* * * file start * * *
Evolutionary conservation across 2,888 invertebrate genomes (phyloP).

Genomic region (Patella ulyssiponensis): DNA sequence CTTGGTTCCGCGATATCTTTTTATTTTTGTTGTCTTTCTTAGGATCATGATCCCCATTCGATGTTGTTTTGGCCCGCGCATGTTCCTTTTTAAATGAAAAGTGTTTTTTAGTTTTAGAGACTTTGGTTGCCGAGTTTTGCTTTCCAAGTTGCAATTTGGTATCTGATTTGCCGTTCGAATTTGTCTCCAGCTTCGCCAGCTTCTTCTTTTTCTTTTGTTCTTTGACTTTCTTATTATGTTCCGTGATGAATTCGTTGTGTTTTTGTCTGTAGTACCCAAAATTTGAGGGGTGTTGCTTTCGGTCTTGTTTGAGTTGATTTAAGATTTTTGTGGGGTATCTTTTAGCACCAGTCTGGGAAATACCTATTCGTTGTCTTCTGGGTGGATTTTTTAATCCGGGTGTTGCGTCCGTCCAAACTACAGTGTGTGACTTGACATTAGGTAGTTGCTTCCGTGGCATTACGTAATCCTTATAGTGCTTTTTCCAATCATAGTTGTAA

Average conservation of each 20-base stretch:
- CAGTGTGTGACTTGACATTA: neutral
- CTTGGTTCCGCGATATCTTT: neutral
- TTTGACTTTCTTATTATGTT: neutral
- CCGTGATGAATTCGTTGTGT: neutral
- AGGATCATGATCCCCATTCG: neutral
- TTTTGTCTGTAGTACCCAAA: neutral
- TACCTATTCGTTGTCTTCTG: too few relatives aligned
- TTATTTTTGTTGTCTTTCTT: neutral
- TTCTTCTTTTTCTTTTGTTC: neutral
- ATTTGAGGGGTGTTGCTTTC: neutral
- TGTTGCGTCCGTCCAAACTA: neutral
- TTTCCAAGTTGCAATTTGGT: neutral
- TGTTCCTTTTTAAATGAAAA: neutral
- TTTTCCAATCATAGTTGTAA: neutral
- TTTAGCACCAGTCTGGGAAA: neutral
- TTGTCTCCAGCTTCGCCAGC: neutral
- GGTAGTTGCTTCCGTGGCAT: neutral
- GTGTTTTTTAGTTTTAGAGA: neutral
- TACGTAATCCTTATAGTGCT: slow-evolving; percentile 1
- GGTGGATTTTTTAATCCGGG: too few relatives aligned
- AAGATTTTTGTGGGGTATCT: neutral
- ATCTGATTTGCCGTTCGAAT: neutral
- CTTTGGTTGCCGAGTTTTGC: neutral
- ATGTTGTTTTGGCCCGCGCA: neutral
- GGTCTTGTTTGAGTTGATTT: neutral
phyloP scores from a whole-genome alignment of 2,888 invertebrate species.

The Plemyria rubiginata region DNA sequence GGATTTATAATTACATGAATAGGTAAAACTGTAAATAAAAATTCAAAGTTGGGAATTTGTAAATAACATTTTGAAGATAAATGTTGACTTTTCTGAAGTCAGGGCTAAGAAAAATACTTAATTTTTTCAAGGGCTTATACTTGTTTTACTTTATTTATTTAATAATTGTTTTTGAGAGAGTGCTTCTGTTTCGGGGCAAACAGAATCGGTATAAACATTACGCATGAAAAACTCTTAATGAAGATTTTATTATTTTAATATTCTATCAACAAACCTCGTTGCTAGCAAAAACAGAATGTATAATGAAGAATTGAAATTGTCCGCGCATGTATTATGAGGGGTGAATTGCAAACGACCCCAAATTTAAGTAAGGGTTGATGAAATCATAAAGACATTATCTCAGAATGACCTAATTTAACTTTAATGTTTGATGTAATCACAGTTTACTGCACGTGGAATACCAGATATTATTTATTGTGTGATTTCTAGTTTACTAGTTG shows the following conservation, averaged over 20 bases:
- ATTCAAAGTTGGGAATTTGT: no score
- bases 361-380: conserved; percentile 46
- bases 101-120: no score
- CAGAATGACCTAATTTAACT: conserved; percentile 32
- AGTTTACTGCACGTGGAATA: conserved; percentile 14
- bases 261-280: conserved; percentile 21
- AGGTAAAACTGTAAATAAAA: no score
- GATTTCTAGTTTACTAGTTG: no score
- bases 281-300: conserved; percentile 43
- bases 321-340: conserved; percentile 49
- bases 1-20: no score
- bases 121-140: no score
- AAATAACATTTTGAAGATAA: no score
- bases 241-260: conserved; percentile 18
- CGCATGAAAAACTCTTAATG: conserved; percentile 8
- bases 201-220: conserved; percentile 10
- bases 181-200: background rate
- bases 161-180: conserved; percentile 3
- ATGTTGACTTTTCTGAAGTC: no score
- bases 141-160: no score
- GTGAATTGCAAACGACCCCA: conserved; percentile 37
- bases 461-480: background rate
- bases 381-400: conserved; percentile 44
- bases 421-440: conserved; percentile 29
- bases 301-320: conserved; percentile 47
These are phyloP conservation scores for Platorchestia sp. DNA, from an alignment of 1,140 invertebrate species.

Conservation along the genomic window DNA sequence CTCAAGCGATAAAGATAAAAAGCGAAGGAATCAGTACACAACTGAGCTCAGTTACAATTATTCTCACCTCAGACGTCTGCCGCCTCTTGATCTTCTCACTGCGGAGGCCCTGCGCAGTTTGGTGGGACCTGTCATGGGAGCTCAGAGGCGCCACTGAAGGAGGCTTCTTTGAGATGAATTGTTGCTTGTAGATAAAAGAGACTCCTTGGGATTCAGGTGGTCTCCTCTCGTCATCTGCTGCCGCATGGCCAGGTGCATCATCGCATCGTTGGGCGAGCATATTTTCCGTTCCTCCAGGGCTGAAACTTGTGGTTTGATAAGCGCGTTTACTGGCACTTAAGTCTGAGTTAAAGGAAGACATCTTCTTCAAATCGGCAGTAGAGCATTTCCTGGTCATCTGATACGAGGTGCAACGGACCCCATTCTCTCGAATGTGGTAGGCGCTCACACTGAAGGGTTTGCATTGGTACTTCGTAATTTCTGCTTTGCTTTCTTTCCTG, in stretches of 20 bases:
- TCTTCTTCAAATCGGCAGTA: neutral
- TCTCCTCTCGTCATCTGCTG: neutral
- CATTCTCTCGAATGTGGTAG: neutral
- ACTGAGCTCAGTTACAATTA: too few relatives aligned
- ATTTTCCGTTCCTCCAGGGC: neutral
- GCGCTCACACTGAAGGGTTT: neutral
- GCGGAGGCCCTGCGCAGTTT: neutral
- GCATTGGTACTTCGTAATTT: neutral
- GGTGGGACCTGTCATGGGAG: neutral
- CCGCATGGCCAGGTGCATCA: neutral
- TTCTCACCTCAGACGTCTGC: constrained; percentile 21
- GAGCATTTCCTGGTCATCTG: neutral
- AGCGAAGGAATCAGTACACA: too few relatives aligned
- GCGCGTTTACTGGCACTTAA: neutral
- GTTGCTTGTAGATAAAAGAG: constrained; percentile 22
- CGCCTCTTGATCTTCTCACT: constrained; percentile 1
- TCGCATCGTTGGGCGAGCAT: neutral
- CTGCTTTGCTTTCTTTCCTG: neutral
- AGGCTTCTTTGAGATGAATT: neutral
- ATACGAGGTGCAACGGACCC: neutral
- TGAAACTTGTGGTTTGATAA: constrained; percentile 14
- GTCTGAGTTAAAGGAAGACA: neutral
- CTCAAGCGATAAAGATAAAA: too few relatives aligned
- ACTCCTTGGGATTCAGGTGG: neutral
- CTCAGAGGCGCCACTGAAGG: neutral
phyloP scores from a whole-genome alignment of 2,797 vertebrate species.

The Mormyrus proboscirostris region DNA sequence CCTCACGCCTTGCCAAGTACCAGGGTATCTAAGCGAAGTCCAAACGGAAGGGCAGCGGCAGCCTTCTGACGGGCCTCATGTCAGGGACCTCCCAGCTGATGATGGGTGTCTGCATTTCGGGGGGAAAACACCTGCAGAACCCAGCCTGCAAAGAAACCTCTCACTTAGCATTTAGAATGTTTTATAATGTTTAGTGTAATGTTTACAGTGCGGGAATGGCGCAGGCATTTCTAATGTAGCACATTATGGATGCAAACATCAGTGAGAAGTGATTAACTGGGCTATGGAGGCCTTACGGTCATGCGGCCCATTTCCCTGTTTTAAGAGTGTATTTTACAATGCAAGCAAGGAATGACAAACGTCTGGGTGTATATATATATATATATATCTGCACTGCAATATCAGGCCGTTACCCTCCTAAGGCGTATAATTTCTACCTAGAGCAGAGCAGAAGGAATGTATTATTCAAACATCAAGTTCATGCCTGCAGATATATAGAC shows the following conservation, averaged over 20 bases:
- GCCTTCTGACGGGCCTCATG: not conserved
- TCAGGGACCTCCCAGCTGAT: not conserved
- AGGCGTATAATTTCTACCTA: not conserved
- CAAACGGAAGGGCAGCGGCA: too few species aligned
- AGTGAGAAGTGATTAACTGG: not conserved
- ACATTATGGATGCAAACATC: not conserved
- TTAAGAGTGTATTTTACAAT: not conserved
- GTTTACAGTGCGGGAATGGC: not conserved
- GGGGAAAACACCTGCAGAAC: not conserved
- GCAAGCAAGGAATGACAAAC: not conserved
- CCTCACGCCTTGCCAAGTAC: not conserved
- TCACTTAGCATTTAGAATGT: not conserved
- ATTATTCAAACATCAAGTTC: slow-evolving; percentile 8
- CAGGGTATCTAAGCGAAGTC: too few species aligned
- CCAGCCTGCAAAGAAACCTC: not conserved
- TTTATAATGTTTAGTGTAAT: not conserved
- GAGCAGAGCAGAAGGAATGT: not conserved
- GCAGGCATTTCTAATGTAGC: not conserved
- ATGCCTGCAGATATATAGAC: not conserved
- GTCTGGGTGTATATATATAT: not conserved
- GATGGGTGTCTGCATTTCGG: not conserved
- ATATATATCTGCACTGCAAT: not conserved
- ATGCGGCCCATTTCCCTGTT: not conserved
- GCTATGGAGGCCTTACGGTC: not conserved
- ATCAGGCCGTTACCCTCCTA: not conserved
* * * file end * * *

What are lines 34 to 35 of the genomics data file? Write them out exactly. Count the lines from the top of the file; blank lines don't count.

- CAGAATGACCTAATTTAACT: conserved; percentile 32
- AGTTTACTGCACGTGGAATA: conserved; percentile 14